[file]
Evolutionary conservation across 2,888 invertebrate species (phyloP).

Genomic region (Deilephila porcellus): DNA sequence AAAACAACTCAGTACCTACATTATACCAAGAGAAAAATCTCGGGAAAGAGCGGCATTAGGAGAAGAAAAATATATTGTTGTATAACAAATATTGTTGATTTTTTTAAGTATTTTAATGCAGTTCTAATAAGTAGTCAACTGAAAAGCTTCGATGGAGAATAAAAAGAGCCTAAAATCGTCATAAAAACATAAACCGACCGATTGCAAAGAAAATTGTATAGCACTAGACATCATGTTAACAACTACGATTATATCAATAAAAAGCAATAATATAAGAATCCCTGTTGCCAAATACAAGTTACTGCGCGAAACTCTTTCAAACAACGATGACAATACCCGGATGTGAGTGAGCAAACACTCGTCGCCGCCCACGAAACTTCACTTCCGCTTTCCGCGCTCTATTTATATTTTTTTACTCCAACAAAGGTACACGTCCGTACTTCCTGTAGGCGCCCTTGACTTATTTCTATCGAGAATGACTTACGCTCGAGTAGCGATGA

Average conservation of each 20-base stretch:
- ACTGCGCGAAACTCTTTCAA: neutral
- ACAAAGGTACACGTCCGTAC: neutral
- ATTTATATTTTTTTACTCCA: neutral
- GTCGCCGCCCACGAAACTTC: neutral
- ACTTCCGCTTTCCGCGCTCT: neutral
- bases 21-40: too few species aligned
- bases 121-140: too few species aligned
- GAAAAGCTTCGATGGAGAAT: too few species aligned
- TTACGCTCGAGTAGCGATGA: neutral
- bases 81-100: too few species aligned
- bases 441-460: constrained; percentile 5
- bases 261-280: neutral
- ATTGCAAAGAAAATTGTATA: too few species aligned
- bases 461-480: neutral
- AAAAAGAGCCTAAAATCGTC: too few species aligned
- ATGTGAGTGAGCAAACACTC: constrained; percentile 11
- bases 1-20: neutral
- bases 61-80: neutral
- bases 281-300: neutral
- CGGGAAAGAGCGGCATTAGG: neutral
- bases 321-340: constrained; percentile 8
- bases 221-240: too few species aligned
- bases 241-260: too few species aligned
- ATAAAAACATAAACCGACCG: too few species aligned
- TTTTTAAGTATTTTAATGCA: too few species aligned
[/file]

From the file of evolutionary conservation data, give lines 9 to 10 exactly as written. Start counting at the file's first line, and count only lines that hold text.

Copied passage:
- bases 21-40: too few species aligned
- bases 121-140: too few species aligned